Concern has been expressed about acoustic startle technology being deployed on a water scooter in a bid to keep seals from salmon on a river.
The new method aimed at protecting spawning salmon is being trialled on the River Dee in Aberdeenshire.
The Dee District Salmon Fishery Board hopes it will help combat falling salmon numbers.
However a group set up to safeguard seals said there were fears water scooters could panic the mammals.
Salmon stocks are in dramatic decline.
In the last 10 to 15 years catches on the River Dee have fallen by about two thirds.
Preserving precious salmon stocks means big business - fishing on the Dee brings in millions to the local economy ever year.
However balancing that with the need to protect and preserve other wildlife on the river remains a challenge.
As it is illegal to kill or injure a seal, fishery boards are trying non-lethal methods.
The Dee District Salmon Fishery Board's protection manager Jamie Urquhart said the water scooter patrols with an acoustic deterrent device were an attempt to displace seals out of the river.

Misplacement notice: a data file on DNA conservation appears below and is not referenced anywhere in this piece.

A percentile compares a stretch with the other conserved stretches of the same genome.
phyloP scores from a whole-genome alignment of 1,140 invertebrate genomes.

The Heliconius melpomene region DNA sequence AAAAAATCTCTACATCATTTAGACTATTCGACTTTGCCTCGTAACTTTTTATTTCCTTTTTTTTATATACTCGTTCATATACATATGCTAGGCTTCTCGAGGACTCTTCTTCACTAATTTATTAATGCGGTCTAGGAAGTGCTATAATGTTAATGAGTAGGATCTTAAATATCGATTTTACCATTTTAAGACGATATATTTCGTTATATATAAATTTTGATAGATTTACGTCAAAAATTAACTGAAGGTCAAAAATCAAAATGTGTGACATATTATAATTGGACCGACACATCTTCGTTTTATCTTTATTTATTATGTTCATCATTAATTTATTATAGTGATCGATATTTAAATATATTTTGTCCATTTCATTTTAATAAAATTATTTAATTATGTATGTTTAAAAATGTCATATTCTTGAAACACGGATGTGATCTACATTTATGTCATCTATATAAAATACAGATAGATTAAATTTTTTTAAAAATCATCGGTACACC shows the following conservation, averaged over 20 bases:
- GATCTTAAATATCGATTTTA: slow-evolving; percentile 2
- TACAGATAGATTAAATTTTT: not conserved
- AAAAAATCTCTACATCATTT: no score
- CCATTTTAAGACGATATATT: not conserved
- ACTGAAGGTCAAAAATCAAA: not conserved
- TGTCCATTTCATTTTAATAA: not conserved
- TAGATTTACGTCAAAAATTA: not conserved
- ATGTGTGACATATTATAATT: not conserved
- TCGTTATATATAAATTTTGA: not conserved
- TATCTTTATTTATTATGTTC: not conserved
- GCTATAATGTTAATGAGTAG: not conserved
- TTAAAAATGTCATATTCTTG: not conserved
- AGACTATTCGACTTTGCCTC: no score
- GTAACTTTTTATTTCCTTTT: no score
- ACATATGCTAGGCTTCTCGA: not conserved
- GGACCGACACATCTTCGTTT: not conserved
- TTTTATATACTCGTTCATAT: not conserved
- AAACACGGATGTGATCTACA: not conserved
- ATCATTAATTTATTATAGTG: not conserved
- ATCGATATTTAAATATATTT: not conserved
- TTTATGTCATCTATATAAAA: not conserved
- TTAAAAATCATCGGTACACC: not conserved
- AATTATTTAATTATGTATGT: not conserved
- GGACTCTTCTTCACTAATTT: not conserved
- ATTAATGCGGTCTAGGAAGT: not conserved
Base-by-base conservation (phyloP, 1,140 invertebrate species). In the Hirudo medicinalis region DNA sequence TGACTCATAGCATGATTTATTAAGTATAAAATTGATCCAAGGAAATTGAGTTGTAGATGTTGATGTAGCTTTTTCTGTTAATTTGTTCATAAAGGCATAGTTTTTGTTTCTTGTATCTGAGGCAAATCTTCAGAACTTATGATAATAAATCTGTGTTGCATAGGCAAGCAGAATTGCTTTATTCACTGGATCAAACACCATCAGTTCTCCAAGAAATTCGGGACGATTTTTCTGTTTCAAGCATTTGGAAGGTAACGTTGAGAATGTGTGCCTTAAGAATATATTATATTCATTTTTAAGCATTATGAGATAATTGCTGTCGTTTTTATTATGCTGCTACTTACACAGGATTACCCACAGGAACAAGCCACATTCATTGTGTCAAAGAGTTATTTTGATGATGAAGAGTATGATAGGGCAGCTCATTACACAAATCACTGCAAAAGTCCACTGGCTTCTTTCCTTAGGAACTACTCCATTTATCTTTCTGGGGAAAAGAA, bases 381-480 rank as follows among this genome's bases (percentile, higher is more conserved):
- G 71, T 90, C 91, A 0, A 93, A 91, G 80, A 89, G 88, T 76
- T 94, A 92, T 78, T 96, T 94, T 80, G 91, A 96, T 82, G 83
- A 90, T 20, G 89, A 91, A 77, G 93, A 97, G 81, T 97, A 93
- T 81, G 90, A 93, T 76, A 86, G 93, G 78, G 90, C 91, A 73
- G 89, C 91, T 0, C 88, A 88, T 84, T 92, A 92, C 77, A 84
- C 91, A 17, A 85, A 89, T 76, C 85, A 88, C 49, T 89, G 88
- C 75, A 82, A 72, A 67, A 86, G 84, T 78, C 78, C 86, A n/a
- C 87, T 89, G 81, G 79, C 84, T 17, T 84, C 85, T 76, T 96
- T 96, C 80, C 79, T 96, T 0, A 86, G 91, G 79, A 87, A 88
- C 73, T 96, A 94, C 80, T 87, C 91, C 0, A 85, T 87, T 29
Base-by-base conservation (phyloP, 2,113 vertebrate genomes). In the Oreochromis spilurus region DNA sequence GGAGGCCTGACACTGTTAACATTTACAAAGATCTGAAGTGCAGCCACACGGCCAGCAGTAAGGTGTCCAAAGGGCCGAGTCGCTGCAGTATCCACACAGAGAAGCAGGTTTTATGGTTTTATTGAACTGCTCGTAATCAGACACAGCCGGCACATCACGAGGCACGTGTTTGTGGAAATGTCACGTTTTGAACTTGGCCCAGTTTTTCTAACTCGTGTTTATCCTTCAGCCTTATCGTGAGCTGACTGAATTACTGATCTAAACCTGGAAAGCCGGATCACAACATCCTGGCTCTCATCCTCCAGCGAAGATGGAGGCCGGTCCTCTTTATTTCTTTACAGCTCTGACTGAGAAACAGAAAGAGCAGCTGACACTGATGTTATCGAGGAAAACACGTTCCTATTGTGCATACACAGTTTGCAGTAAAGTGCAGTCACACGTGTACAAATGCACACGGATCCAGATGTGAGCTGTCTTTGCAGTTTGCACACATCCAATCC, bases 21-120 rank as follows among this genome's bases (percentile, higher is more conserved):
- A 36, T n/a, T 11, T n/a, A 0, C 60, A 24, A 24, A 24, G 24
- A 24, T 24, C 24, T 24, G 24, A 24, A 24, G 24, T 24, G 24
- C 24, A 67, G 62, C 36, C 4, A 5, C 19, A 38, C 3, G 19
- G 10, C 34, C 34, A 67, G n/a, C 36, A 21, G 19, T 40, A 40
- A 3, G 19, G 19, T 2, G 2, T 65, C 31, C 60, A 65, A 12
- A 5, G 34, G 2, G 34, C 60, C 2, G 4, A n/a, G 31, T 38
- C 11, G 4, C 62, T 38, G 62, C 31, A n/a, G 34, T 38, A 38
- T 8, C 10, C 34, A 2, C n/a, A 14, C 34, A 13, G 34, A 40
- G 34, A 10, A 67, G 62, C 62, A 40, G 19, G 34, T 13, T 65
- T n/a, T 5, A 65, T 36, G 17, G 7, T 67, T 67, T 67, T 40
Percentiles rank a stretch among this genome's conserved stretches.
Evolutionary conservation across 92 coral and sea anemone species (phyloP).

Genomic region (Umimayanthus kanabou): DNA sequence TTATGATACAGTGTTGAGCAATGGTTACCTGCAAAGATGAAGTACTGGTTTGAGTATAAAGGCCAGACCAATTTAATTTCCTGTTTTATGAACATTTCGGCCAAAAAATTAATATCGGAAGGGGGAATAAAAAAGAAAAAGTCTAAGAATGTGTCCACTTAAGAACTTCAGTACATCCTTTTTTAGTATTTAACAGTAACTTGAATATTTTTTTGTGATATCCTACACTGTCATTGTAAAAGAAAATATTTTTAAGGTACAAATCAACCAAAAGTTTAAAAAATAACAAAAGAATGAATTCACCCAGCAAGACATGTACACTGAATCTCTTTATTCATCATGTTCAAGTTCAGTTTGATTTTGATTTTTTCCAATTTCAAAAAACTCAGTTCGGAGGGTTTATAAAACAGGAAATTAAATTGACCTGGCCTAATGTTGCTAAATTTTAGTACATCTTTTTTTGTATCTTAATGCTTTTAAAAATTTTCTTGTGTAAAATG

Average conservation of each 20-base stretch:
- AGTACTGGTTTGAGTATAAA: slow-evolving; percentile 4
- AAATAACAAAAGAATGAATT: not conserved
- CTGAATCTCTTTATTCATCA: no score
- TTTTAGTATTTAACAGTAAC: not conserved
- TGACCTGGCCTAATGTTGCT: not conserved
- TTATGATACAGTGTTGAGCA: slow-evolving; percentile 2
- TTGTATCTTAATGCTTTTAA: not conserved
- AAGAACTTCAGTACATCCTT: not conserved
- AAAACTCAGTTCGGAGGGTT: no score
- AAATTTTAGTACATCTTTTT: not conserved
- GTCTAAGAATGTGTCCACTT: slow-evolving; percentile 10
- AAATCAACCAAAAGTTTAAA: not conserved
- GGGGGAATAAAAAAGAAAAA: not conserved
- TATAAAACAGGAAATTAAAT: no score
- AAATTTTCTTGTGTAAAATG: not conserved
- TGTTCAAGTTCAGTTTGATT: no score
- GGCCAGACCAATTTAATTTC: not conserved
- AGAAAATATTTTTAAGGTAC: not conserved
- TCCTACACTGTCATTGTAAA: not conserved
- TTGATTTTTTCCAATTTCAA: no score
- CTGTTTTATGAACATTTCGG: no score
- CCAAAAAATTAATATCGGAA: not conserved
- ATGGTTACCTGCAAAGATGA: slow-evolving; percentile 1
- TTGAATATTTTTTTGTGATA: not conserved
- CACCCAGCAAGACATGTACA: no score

"It emits a sound which is unpleasant to seals," he explained.
"Basically it deters seals and pushes them away from the noise. We slowly push the seal downstream and out of the river."
Cars being removed to help salmon and mussels
The device is set at a frequency which disturbs the seals but not the fish.
It has been used on the Dee before, but not attached to a water scooter.
At the Ythan Estuary in Newburgh, much has been done to protect the growing numbers of seals which haul out on the river bank.
Lee Watson, from Ythan Seal Watch, said his concern was the use of a water scooter itself rather than a static acoustic deterrent device.
"Acoustic deterrent devices have a history of research," he said.
However he explained: "We have got a bit of concern with this being a new technique that's not been approved or agreed yet.
"Seals are mammals and have a beating heart, it's going to cause alarm and panic, and could cause injury.
"We support the protection of salmon, but there are many factors."
The fishery board insists it follows a protocol to ensure the seals are unharmed.
Dr Lorraine Hawkins is the river director.
She stressed the water scooter itself was not the deterrent.
"It's simply the means of us getting the deterrent out towards the seal," she said.
"We've developed this method in consultation with the seal mammal research unit so they're the seal experts and they advise us on how we go about this so we're confident there's no harm caused to the seal."
The project is being piloted on the Dee until April.